Wages and self-employment earnings are taxable, but what about the random cash or financial benefits you receive through other means? If something of value changes hands, you can bet the IRS considers a way to tax it. Here are five taxable items that might surprise you:
1.Scholarships and financial aid. Be careful - if any part of the award your child receives goes toward anything except tuition, it might be taxable. This could include room, board, books, travel expenses or aid received in exchange for work (e.g., tutoring or research).
2.Gambling winnings. Technically, all gambling winnings are taxable, including casino games, lottery tickets and sports betting. Thankfully, the IRS allows you to deduct your gambling losses (to the extent of winnings) as an itemized deduction, so keep good records. Tip: Know when the gambling establishment is required to report your winnings. It varies by type of betting.
3.Unemployment compensation. Unfortunately the IRS doesn’t give you a break on the taxes for unemployment income. Unemployment benefits you receive are taxable. Tip: If you are collecting unemployment, you can either have taxes withheld and receive the net amount or make estimated payments to cover the tax liability.
4.Crowdfunding. Whether or not the funds are taxable depends on two things: your intent for the funds and what the giver receives in return. Generally, funds used for a business purpose are taxable and funds raised to cover a life event (e.g., special causes or medical assistance) are considered a gift and not taxable to the recipient.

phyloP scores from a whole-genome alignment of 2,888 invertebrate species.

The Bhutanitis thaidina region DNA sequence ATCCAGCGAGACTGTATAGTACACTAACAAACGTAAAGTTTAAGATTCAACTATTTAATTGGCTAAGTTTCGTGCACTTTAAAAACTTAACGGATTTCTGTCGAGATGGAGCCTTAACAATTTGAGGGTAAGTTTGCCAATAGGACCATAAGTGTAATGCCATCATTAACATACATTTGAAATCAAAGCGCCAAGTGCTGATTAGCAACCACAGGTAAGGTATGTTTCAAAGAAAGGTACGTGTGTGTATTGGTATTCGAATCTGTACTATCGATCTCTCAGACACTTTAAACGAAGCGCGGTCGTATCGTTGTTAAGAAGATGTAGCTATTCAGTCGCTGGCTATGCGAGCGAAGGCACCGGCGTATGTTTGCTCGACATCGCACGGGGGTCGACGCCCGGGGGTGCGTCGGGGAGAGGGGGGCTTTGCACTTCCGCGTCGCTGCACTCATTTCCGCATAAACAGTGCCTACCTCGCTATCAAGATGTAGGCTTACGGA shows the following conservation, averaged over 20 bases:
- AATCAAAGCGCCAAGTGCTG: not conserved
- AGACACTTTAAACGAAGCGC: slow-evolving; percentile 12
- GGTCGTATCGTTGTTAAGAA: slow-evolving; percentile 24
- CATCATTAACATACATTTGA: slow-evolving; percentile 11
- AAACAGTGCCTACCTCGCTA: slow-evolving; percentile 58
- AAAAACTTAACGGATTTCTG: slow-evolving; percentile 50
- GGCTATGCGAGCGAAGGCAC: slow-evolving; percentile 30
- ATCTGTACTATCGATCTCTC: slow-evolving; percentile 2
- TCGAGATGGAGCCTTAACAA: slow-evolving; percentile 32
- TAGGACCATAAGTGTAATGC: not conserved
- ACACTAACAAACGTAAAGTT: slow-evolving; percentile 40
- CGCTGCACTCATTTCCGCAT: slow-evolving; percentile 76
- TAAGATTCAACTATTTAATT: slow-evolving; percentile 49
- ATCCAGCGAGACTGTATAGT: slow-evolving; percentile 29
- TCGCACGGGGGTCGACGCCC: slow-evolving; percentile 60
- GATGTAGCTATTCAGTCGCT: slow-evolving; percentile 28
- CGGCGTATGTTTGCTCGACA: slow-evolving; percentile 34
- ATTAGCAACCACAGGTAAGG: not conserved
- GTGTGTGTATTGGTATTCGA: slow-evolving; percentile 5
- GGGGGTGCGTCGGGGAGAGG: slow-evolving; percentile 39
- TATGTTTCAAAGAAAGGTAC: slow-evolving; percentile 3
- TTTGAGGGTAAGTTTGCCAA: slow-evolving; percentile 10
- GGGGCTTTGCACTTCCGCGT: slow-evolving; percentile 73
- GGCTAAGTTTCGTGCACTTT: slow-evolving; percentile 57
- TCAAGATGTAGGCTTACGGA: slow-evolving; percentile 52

5.Cryptocurrency. Cryptocurrencies like Bitcoin are considered property by the IRS. So if you use cryptocurrency, you must keep track of the original cost of the coin and its value when you use it. This information is needed so the tax on your gain or loss can be properly calculated. Remember, the tax rate on property can vary if you own the cryptocurrency more than a year, so record all dates. Tip: For those considering replacing cash with things like Bitcoin, you need to understand the gain or loss complications.
When in doubt, it’s a good idea to keep accurate records so your tax liability can be correctly calculated and you don’t get stuck paying more than what’s required.
— Barry Pierce, Kaufman CPA